Toyota Yaris Hybrid Review: Greener Hatch
by Sue Baker
If you want to go greener, a hybrid car is an interesting prospect, and it doesn’t have to be big and bulky.
Cars have existed for 131 years, and in all that time fossil fuels have been at the heart of what moves them. But the motor industry is now in transition, with a shift towards cleaner alternatives looming on the horizon.
Electric cars are the future, and they are already growing in numbers on the roads. But their more limited range than petrol and diesel models, the time it takes to recharge them and the paucity of charging infrastructure remains a deterrent for a majority of car buyers.
So the best option for now if you want to go a bit greener is a hybrid car, with dual-fuel flexibility and range-friendly convenience, and Toyota has the smallest and least pricey available with its new Yaris Hybrid. This is the most interesting version of the new Yaris range, which has just emerged from an extensive revamp to update the previous model that has been around since 2011.
Roomy small hatch
The Yaris has been given a fresh look with new headlamps and grille, and changes at the back end that include a revised tailgate. The cabin has had some detail improvements to the air vents and switches, and out of sight are some revisions to suppress noise and improve refinement.
The Yaris has always been a friendly, practical little hatchback with decent interior room for its diminutive size, and that’s still the same. It now drives just a bit better thanks to some minor modifications to the suspension and steering, and it’s a likeable and efficient small car and good fuel economy.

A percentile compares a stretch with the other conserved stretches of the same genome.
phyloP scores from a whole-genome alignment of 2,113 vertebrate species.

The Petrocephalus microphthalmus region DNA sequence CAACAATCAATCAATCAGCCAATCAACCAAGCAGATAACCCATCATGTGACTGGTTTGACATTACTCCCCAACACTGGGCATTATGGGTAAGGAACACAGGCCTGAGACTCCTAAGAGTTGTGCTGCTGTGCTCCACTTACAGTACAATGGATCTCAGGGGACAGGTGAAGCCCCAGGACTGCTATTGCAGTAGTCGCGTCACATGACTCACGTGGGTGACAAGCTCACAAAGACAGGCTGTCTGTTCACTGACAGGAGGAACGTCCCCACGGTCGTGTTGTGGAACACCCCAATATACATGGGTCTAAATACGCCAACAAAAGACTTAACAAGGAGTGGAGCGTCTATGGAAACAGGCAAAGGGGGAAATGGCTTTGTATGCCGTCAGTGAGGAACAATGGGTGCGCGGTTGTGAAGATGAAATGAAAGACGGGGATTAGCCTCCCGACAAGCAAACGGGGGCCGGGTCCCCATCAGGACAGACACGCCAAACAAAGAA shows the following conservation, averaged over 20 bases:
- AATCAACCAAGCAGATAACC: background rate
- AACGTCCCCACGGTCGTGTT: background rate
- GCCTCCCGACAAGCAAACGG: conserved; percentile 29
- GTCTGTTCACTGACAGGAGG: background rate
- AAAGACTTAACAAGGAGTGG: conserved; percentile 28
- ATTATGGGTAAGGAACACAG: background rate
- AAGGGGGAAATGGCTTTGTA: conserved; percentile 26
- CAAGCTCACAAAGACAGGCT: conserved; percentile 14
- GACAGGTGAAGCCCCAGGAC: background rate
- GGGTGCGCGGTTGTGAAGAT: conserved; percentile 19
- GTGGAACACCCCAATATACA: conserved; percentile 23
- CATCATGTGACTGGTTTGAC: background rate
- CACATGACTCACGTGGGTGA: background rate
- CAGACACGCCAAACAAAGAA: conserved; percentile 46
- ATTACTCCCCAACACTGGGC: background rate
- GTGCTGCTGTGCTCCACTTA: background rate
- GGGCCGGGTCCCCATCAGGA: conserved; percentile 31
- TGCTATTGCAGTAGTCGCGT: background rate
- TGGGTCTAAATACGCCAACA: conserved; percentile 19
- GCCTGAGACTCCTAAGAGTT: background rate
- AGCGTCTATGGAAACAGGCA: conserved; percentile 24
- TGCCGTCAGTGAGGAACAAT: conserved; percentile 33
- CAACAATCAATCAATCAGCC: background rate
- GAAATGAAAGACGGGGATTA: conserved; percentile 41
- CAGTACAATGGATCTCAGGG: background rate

It isn’t the most energising car to drive amongst its size peers, but it does have a lot going for it as a compact, easy-to-park and friendly-mannered hatchback that helpfully comes with a longer-than-average warranty lasting five years.
Hybrid on a budget
Hybrids are inevitably dearer than comparable cars without the added complexity, but the starting price of a Yaris Hybrid is £17,595 and our well-equipped test car with colour satnav and a CVT auto transmission is over £18,000. That’s at the pricier end of similar-size hatchbacks, but compensated by the low CO2 and better-than-most fuel economy.
The hybrid system combines a 1.5 litre, 16-valve petrol engine with a 45 kW AC electric motor and a Nickel-metal hydride battery pack. The combined output of the engine and motor is 99 bhp.
The Yaris Hybrid may be small, but it has a top-notch safety rating with five stars in Euro NCAP crash tests, and its insurance rating is group 8.
On the road
Inevitably you tend to think of a Toyota as a Japanese car, although some of its models hail from the company’s factory in Derbyshire. Not this one, though. The Yaris was re-styled at Toyota’s European design studio near Nice on the French Riviera, and is made at a factory in northern France.
So what’s the driving experience? The car handles neatly, rides well over most surfaces and has reasonable steering feel. It accelerates briskly and feels quicker than its almost-12 seconds sprint time suggests. The hybrid system switches unobtrusively between engine and motor to optimise economy.
There’s a helpful dashboard dial that shows when the petrol engine is being driven gently enough to spare some energy for recharging the battery pack, when the engine is being worked hard in power mode, and – in between – when you are driving in a manner that benefits the system and lets you make progress while still achieving a good mpg.
While it’s not exactly a petrolhead’s car, the Yaris Hybrid is a likeable and practical small hatchback that looks quite chic and should be reasonably cheap to run. As a first step towards greener motoring, it makes a lot of sense.
Toyota Yaris Hybrid Stats Review
Model tested: Yaris 1.5 VVT-i Hybrid Icon Tech
Top speed: 102 mph
0-62 mph: 11.8 secs
Economy: 85.6 mpg
CO2: 75 g/km
Images: Sue Baker
August 18, 2017
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